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Sep 30, 2010

British Regency Era

The Regency era in the United Kingdom is the period between 1811 — when King George III was deemed unfit to rule and his son, the Prince of Wales, ruled as his proxy as Prince Regent — and 1820, when the Prince Regent became George IV on the death of his father. The term Regency era sometimes refers to a more extended time frame than the decade of the formal Regency. The period between 1795 and 1837 (the latter part of the reign of George III and the reigns of his sons George IV, as Prince Regent and King, and William IV) was characterized by distinctive trends in British architecture, literature, fashions, politics, and culture.


What’s that again?
I wondered which living writer you would say has served as the prime protector of the integrity of our English tongue . . . ?
Why, me, of course!
—Conversation, Autumn 1972

Sep 29, 2010

Kay Ryan: 16th Poet Laureate USA

Kay Ryan, who was named the sixteenth poet laureate of the United States in July, lives in Fairfax, California, where for more than thirty years she has taught remedial English part-time at the College of Marin at Kentfield. She is often referred to as a poetry “outsider” and underdog. She resists writing in the first person, preferring to write personal poems “in such a way that nobody has to know it.” In lieu of narrative and biography, she uses irony and humor to unravel the idiosyncrasies of language and the haplessness of human existence. She is fond of malapropisms and clichés, two linguistic devices that many poets consider taboo. She employs what she calls “recombinant rhyme”—hidden rhymes that appear in the middle, rather than at the end of her short lines. Her penchant for brevity has garnered her a reputation as a poet of “compression,” but Ryan disagrees. Although she says she likes to “squeeze things until they explode,” she insists “there’s a sense of air and ease in even the smallest of my poems.” 

V(idiadhar) S(urajprasad) Naipaul

Interview of VS Naipaul from THE PARIS REVIEW
Sir Vidiadhar Surajprasad Naipaul was born on August 17, 1932 in Chaguanas, Trinidad, where his ancestors had emigrated from India—his maternal grandfather, at the turn of the century, had traveled from that country as an indentured servant.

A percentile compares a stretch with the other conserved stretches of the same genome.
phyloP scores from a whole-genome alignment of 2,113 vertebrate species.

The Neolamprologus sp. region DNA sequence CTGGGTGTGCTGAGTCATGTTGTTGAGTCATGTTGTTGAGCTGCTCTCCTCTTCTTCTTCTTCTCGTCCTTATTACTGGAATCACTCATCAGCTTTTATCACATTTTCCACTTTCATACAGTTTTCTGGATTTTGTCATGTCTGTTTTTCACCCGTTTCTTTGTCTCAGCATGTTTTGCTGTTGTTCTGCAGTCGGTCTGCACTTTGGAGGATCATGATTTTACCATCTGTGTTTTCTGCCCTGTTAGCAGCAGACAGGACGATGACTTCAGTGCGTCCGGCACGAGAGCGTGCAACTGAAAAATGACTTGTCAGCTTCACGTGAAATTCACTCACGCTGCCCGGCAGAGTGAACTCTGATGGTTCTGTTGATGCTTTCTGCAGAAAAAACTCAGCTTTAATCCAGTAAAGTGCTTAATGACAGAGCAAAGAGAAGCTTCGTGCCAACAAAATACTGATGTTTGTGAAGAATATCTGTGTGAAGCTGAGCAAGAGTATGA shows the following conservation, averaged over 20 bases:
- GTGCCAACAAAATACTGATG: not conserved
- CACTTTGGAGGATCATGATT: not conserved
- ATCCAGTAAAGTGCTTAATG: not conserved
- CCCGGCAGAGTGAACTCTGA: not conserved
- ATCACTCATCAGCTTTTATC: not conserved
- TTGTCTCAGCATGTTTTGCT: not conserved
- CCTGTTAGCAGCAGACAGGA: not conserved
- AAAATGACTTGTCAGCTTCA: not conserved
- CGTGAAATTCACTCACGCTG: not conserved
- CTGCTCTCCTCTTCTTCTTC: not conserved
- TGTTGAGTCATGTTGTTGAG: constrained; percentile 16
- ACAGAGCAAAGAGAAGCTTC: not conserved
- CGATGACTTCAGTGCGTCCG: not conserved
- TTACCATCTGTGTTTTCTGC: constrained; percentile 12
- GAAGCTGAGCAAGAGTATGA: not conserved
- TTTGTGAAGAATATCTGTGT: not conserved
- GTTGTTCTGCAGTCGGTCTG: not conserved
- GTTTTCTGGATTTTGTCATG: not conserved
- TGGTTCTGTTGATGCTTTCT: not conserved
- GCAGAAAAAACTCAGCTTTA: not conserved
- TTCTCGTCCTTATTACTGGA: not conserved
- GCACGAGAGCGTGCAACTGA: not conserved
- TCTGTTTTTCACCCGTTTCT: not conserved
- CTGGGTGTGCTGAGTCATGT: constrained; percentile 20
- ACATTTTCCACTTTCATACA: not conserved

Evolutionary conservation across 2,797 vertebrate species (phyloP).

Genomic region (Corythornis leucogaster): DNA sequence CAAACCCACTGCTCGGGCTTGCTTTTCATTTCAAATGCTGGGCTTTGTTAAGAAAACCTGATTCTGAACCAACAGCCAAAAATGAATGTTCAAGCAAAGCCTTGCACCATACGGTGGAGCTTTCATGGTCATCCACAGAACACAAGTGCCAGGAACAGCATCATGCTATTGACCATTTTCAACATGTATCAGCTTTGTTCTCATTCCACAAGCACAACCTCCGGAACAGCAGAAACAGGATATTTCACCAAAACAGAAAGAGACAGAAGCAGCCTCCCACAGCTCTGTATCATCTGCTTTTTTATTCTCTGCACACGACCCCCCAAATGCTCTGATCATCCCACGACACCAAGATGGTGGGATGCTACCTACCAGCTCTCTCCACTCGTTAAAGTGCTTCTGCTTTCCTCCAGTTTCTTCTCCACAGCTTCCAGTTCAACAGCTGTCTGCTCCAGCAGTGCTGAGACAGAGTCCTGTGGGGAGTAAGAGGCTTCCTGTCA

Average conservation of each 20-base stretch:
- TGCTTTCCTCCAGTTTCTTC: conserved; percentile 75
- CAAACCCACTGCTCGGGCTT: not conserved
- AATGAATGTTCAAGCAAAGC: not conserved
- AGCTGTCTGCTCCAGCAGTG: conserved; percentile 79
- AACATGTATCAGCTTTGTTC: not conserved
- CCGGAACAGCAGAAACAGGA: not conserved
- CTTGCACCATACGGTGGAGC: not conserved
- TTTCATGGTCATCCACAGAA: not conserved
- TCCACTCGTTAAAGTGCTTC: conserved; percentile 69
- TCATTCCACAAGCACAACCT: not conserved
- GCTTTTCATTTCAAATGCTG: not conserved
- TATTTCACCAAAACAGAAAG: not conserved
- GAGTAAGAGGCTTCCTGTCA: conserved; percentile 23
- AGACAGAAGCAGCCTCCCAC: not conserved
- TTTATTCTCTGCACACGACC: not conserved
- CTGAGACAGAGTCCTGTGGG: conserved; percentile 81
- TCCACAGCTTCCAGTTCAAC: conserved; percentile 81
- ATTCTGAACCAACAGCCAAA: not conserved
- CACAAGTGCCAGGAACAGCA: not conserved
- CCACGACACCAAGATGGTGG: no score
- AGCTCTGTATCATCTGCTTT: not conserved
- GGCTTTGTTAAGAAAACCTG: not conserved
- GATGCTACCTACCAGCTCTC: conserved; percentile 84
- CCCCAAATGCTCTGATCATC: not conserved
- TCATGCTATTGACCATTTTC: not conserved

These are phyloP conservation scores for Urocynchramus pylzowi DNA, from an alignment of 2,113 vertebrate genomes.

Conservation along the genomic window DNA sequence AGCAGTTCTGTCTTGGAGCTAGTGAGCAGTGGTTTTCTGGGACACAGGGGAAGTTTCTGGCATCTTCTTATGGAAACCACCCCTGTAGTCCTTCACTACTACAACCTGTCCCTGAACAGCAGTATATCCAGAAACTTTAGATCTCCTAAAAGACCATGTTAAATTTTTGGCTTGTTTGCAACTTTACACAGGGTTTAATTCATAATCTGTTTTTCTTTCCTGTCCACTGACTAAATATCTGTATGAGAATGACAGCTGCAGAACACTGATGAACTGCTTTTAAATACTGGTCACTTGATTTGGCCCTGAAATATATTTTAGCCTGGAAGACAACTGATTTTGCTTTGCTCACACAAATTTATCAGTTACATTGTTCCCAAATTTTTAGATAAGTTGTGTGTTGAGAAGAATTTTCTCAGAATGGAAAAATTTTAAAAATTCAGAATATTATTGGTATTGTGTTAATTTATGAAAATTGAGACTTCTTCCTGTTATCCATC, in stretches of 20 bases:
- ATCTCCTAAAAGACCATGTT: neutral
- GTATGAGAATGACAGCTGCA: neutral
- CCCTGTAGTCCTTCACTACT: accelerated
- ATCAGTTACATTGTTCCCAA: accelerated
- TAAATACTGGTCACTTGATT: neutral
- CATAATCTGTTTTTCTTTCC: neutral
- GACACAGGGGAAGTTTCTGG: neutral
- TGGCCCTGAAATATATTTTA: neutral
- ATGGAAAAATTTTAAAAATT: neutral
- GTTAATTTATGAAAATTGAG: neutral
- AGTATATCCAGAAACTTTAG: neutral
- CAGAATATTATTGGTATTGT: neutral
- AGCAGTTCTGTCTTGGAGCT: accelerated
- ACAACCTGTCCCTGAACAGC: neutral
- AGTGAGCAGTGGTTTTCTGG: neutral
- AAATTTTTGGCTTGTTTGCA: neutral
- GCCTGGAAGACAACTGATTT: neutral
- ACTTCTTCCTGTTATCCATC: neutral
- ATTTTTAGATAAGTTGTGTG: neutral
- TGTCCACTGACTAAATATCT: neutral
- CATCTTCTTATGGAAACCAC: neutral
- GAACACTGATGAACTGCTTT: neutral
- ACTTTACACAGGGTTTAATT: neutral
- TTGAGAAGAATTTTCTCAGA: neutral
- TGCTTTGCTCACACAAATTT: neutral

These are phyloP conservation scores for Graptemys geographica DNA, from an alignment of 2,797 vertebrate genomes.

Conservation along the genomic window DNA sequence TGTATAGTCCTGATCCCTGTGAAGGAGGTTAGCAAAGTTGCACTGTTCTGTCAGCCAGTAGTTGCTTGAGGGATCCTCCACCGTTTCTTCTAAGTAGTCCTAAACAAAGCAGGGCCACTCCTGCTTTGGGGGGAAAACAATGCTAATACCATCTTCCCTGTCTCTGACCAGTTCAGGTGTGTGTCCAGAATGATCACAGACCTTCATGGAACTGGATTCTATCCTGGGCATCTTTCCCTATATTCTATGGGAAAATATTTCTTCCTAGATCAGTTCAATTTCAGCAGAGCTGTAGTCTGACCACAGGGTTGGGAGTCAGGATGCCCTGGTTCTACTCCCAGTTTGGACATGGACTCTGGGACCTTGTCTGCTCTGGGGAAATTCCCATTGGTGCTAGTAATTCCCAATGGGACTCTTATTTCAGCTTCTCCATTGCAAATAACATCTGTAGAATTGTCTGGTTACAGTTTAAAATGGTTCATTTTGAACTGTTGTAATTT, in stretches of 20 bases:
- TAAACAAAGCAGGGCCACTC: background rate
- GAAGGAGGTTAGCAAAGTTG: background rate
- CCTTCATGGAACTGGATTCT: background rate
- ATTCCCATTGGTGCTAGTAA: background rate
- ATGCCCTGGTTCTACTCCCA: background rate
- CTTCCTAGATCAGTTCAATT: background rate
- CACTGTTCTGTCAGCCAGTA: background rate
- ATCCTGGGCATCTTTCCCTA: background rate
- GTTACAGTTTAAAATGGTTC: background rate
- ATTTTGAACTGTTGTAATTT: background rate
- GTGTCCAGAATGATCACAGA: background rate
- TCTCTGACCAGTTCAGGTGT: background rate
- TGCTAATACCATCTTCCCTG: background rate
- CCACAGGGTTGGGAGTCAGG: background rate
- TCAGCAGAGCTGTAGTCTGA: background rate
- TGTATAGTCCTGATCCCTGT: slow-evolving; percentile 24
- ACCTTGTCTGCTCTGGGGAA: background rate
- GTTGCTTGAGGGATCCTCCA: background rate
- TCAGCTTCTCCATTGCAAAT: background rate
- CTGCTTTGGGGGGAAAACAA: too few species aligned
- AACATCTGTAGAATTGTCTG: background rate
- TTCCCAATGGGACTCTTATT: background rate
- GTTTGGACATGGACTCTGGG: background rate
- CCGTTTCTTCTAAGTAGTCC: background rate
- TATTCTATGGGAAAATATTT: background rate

Sep 27, 2010

Rushdie terms Monarchy Stupid, Archaic

Rushdie terms Monarchy Stupid, Archaic:
LONDON: Indian-origin author Salman Rushdie has termed the British monarchy and its traditions “stupid” and “archaic.”
“The monarchy and its traditions are archaic… stupid... a British oddity,” the winner of the Booker of the Bookers said in an interview to The Sunday Times.
If so, why did he accept knighthood? Sir Salman Rushdie, 63, said he had received an honour from the Ordre des Arts et des Lettres in France, and it would have been extraordinary to accept something from the French state and “then refuse something from my own country.” — PTI

Sep 26, 2010

The Ring and the Book

The Ring and the Book is a long dramatic narrative poem, and, more specifically, a verse novel, of 21,000 lines written by Robert Browning. It was published in four installments from 1868 to 1869.

The book tells the story of a murder trial in Rome  in 1698, whereby an impoverished nobleman, Count Guido Franceschini, is found guilty of the murders of his young wife Pompilia Comparini and her parents, having suspected his wife was having an affair with a young cleric, Giuseppe Caponsacchi. Having been found guilty despite his protests and sentenced to death, Franceschini then appeals - unsuccessfully - to Pope Innocent XII to overturn the conviction. The poem comprises twelve books, each a dramatic monologue spoken by a different narrator involved in the case, usually giving a different account of the same events.

Synge's Aran Islands Journal

J. M. Synge was primarily a playwright, best known for his play The Playboy of the Western World, and one of the leading lights of the "Irish Revival" movement of the late 1800s-early 1900s. The Revival fixed on the Aran Islands as representing the pure, Irish-speaking world it sought to revive, and Synge, an Anglo-Irishman whose uncle had served as the Protestant clergyman to the islands almost fifty years before, went to Aran off and on during the years 1898-1902 to study the Irish language (his Irish is good). He was also an assiduous collector of stories, poems and other folklore, an activity greatly respected and eagerly supported by the islanders. He published The Aran Islands in 1907, the same year that Playboy was first produced at the Abbey Theatre in Dublin.